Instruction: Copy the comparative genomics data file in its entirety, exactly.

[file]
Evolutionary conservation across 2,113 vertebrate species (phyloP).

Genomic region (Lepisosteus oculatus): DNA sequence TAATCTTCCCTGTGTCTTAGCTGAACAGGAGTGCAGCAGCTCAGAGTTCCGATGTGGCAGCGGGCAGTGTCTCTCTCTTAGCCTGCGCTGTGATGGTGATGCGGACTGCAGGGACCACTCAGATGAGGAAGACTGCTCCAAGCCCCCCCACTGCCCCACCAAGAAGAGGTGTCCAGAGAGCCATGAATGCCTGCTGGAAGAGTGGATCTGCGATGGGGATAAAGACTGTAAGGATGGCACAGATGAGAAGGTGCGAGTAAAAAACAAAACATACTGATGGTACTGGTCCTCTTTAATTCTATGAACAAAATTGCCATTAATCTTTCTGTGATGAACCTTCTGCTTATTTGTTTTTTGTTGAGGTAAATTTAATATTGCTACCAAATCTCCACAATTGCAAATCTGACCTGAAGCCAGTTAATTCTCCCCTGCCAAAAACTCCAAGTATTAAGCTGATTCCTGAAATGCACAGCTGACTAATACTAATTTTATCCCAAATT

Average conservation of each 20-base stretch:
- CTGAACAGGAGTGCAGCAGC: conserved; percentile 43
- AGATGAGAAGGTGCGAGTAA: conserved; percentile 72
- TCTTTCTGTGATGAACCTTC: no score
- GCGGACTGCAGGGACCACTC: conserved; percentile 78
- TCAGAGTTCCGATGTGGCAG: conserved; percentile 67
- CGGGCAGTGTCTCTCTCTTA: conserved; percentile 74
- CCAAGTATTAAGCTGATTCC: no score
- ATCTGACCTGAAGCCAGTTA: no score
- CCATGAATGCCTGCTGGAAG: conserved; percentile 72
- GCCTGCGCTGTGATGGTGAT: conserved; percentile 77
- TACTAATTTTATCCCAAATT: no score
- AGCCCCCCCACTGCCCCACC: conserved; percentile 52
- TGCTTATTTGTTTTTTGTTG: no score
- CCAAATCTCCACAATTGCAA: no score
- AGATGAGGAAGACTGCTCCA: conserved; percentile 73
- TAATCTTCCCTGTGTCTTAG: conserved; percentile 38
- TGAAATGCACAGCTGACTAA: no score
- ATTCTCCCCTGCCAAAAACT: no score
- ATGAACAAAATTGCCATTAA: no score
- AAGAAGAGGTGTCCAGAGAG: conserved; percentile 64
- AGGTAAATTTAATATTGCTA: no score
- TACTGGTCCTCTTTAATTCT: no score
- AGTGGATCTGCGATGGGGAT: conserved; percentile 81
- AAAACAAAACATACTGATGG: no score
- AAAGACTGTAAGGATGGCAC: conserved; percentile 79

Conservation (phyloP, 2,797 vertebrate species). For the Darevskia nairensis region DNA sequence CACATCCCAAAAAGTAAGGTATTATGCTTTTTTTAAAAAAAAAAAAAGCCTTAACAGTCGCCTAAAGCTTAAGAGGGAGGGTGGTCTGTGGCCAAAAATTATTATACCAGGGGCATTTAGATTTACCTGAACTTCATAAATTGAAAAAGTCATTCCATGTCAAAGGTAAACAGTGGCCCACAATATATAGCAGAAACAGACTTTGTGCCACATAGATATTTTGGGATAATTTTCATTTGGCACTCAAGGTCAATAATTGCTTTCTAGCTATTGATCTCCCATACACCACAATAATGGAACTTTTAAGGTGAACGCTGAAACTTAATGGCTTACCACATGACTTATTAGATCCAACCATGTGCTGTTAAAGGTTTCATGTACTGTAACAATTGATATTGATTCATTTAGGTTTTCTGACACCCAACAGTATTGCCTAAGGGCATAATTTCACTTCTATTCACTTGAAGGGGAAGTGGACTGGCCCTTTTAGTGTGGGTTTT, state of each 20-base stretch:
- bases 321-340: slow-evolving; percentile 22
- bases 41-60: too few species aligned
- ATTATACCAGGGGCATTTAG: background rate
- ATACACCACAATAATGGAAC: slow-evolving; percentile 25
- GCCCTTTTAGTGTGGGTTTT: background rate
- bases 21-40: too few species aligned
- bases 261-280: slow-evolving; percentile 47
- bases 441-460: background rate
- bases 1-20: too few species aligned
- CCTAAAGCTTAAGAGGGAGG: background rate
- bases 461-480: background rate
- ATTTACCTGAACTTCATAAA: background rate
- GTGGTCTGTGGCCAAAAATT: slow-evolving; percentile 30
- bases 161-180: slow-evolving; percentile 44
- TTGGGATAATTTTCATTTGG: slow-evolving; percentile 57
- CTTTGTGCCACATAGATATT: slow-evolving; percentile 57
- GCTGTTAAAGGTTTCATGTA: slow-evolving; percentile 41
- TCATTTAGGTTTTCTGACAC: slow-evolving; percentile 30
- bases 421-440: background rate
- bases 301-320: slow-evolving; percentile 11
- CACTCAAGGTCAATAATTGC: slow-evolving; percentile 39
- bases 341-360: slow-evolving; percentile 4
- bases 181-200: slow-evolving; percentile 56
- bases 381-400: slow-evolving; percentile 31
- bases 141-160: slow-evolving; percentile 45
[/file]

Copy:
Evolutionary conservation across 2,113 vertebrate species (phyloP).

Genomic region (Lepisosteus oculatus): DNA sequence TAATCTTCCCTGTGTCTTAGCTGAACAGGAGTGCAGCAGCTCAGAGTTCCGATGTGGCAGCGGGCAGTGTCTCTCTCTTAGCCTGCGCTGTGATGGTGATGCGGACTGCAGGGACCACTCAGATGAGGAAGACTGCTCCAAGCCCCCCCACTGCCCCACCAAGAAGAGGTGTCCAGAGAGCCATGAATGCCTGCTGGAAGAGTGGATCTGCGATGGGGATAAAGACTGTAAGGATGGCACAGATGAGAAGGTGCGAGTAAAAAACAAAACATACTGATGGTACTGGTCCTCTTTAATTCTATGAACAAAATTGCCATTAATCTTTCTGTGATGAACCTTCTGCTTATTTGTTTTTTGTTGAGGTAAATTTAATATTGCTACCAAATCTCCACAATTGCAAATCTGACCTGAAGCCAGTTAATTCTCCCCTGCCAAAAACTCCAAGTATTAAGCTGATTCCTGAAATGCACAGCTGACTAATACTAATTTTATCCCAAATT

Average conservation of each 20-base stretch:
- CTGAACAGGAGTGCAGCAGC: conserved; percentile 43
- AGATGAGAAGGTGCGAGTAA: conserved; percentile 72
- TCTTTCTGTGATGAACCTTC: no score
- GCGGACTGCAGGGACCACTC: conserved; percentile 78
- TCAGAGTTCCGATGTGGCAG: conserved; percentile 67
- CGGGCAGTGTCTCTCTCTTA: conserved; percentile 74
- CCAAGTATTAAGCTGATTCC: no score
- ATCTGACCTGAAGCCAGTTA: no score
- CCATGAATGCCTGCTGGAAG: conserved; percentile 72
- GCCTGCGCTGTGATGGTGAT: conserved; percentile 77
- TACTAATTTTATCCCAAATT: no score
- AGCCCCCCCACTGCCCCACC: conserved; percentile 52
- TGCTTATTTGTTTTTTGTTG: no score
- CCAAATCTCCACAATTGCAA: no score
- AGATGAGGAAGACTGCTCCA: conserved; percentile 73
- TAATCTTCCCTGTGTCTTAG: conserved; percentile 38
- TGAAATGCACAGCTGACTAA: no score
- ATTCTCCCCTGCCAAAAACT: no score
- ATGAACAAAATTGCCATTAA: no score
- AAGAAGAGGTGTCCAGAGAG: conserved; percentile 64
- AGGTAAATTTAATATTGCTA: no score
- TACTGGTCCTCTTTAATTCT: no score
- AGTGGATCTGCGATGGGGAT: conserved; percentile 81
- AAAACAAAACATACTGATGG: no score
- AAAGACTGTAAGGATGGCAC: conserved; percentile 79

Conservation (phyloP, 2,797 vertebrate species). For the Darevskia nairensis region DNA sequence CACATCCCAAAAAGTAAGGTATTATGCTTTTTTTAAAAAAAAAAAAAGCCTTAACAGTCGCCTAAAGCTTAAGAGGGAGGGTGGTCTGTGGCCAAAAATTATTATACCAGGGGCATTTAGATTTACCTGAACTTCATAAATTGAAAAAGTCATTCCATGTCAAAGGTAAACAGTGGCCCACAATATATAGCAGAAACAGACTTTGTGCCACATAGATATTTTGGGATAATTTTCATTTGGCACTCAAGGTCAATAATTGCTTTCTAGCTATTGATCTCCCATACACCACAATAATGGAACTTTTAAGGTGAACGCTGAAACTTAATGGCTTACCACATGACTTATTAGATCCAACCATGTGCTGTTAAAGGTTTCATGTACTGTAACAATTGATATTGATTCATTTAGGTTTTCTGACACCCAACAGTATTGCCTAAGGGCATAATTTCACTTCTATTCACTTGAAGGGGAAGTGGACTGGCCCTTTTAGTGTGGGTTTT, state of each 20-base stretch:
- bases 321-340: slow-evolving; percentile 22
- bases 41-60: too few species aligned
- ATTATACCAGGGGCATTTAG: background rate
- ATACACCACAATAATGGAAC: slow-evolving; percentile 25
- GCCCTTTTAGTGTGGGTTTT: background rate
- bases 21-40: too few species aligned
- bases 261-280: slow-evolving; percentile 47
- bases 441-460: background rate
- bases 1-20: too few species aligned
- CCTAAAGCTTAAGAGGGAGG: background rate
- bases 461-480: background rate
- ATTTACCTGAACTTCATAAA: background rate
- GTGGTCTGTGGCCAAAAATT: slow-evolving; percentile 30
- bases 161-180: slow-evolving; percentile 44
- TTGGGATAATTTTCATTTGG: slow-evolving; percentile 57
- CTTTGTGCCACATAGATATT: slow-evolving; percentile 57
- GCTGTTAAAGGTTTCATGTA: slow-evolving; percentile 41
- TCATTTAGGTTTTCTGACAC: slow-evolving; percentile 30
- bases 421-440: background rate
- bases 301-320: slow-evolving; percentile 11
- CACTCAAGGTCAATAATTGC: slow-evolving; percentile 39
- bases 341-360: slow-evolving; percentile 4
- bases 181-200: slow-evolving; percentile 56
- bases 381-400: slow-evolving; percentile 31
- bases 141-160: slow-evolving; percentile 45